Alumni Feature – Allison Milham (MFA ’12)
We are delighted to feature another wonderful alumna from UA SLIS this month: Allison Milham. She graduated in 2012 with an MFA in Book Arts. She is currently a visiting instructor in the Book Arts department during Professor Embree’s sabbatical.
Allison is currently teaching two courses – one in bookbinding and one in letterpress printing. “Previously, I’ve taught book arts at Colorado College, The University of Utah and Florida State University. I’m really enjoying working with the graduate students here in SLIS and getting to spend time in these great studios again! In the summer of next year, I’ll return to Colorado College to teach a book arts course at a guest instructor. I’m also currently in massage school and plan to start working in that field next year as well.”
We are now at the year and a half mark since the onset of the COVID-19 pandemic and people of all ages and occupations are still feeling its effects on their lives. “COVID-19 has shifted things for me as an artist and educator and has—as is the case for all of us—forced me to be much more flexible and more adaptable with how I approach work and other responsibilities I have in my life. Several commitments (teaching, artist residencies, etc.) were canceled and/or pushed back due to the pandemic, including my coming here to UA. I’ve been lucky to have had a fairly steady flow of commission work throughout the pandemic including printing and binding freelance gigs that have helped keep me afloat.”
Allison said if she could come back to UA to take any one class, she would love to take Professor Kyle Holland’s Contemporary Papermaking course. “I learned papermaking with Steve Miller when I was in the program and just fell in love. In the class I took with Steve, we were primarily focused on pulling consistent, beautifully formed sheets to be used for printing and binding applications. But I love the idea of papermaking as an art form in and of itself. I’ve been seeing some of the work students are making in Kyle’s class this semester and there’s some stunning pigmenting and pulp painting going on!”
Allison’s advice for current and prospective students is mostly directed towards those who a pursuing, or are interested in, the MFA or Certificate in Book Arts program, “It’s a good idea to think hard and creatively about how you will use your degree and skills to support yourself in the future. The Book Arts is a very small field, which, on the one hand is wonderful because it means we have a very tight-knit community and it’s relatively easy to connect with folks. But on the other hand, there just aren’t that many opportunities for steady employment. I think many students have hopes to go into teaching following their MFA, but the reality is that teaching opportunities are limited, especially full-time/tenure positions. The good news in there are many other avenues and ways to plug in with the unique and advanced skillset we gain through this program. There are positions in book conservation, in community arts outreach, and lots of possibilities for getting your own business going in job printing, small press publishing, book binding and repair work, graphic design, etc.”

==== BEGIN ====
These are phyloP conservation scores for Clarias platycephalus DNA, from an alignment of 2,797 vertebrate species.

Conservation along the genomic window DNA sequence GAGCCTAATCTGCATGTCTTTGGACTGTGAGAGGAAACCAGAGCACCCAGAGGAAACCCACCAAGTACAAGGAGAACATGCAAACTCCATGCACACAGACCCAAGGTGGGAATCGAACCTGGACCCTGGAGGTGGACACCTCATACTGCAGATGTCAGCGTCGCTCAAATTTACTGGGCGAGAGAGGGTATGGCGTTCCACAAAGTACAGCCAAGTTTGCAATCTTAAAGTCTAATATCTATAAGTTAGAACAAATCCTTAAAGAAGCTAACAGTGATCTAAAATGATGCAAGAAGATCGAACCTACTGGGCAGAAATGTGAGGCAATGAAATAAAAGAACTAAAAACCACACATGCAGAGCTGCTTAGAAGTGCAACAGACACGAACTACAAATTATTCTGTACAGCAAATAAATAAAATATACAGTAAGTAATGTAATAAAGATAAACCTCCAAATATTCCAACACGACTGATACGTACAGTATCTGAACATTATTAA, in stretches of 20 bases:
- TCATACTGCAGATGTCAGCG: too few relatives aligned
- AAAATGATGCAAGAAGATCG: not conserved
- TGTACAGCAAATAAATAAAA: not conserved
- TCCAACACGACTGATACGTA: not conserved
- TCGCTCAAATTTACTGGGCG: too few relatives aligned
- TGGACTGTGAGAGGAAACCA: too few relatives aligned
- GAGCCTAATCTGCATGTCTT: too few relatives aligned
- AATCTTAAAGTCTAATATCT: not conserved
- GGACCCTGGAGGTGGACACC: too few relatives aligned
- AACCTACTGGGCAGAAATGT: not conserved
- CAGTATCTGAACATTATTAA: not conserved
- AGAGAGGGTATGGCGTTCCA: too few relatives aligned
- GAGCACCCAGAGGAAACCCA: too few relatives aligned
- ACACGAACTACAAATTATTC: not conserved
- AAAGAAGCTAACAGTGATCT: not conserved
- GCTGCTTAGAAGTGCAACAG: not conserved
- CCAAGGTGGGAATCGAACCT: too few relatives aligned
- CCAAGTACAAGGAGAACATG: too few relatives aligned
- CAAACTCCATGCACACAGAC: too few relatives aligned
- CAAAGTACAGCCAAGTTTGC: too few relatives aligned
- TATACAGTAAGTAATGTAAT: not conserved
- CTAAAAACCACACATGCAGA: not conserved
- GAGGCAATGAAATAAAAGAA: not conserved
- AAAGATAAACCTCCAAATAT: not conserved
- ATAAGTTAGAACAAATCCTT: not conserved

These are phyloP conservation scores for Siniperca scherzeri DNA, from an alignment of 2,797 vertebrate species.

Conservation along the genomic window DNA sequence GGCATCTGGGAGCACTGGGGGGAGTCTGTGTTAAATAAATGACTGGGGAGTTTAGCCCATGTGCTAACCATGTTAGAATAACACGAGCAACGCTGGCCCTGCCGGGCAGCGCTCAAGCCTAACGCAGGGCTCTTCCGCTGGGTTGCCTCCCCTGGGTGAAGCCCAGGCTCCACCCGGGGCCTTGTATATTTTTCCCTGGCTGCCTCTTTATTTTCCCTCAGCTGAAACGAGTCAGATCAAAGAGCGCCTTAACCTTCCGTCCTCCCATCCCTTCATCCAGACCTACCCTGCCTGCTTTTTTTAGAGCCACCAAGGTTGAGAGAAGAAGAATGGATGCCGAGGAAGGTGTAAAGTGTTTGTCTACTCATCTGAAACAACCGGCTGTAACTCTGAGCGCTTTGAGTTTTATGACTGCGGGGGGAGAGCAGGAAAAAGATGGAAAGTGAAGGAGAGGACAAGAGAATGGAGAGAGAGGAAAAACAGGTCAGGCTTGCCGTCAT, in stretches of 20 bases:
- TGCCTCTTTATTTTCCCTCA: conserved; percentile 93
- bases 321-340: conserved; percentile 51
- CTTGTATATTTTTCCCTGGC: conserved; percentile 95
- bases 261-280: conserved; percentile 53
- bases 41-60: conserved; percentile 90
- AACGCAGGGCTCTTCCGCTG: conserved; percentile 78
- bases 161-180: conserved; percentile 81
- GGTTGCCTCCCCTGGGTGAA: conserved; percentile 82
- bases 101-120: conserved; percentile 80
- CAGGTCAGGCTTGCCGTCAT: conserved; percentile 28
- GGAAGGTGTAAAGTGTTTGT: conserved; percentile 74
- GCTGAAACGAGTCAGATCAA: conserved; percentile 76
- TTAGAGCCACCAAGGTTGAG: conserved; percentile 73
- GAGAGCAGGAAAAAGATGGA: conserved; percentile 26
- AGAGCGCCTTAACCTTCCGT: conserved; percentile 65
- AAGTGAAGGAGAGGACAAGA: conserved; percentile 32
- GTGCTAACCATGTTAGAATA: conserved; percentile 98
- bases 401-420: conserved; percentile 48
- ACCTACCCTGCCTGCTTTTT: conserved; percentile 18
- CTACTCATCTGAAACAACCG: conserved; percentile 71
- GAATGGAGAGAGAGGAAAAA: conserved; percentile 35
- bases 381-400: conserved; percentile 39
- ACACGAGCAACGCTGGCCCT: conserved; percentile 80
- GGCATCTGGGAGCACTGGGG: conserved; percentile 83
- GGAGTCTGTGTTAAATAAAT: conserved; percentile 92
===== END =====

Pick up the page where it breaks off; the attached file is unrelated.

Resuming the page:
“It’s a really good idea if you’re wanting to be self-employed to take business classes and learn all you can about how to be successful in marketing, sales, and all the things that tend to be a challenge for us artists! I also encourage students to get creative about how they might make a living. It’s possible to do a number of things to make it work. I have a friend who is a letterpress printer. Part of the year he makes prints and teaches, and then the other part of the year he drives a commercial boat, and that’s how he’s able to get by. I know folks who wait tables or do other side jobs in-between work in the arts and education. It’s a tough time right now, but there are lots of ways to make it work—you just have to be flexible and creative. I think above all, it’s important to be clear about what you desire for yourself in this life and what unique gifts you have to offer to the world. Then try your best to figure out how to make it work from there.”
We thank Allison for giving us the time to learn more about her and the work she is doing. We can’t wait to see where your Book Arts journey takes you!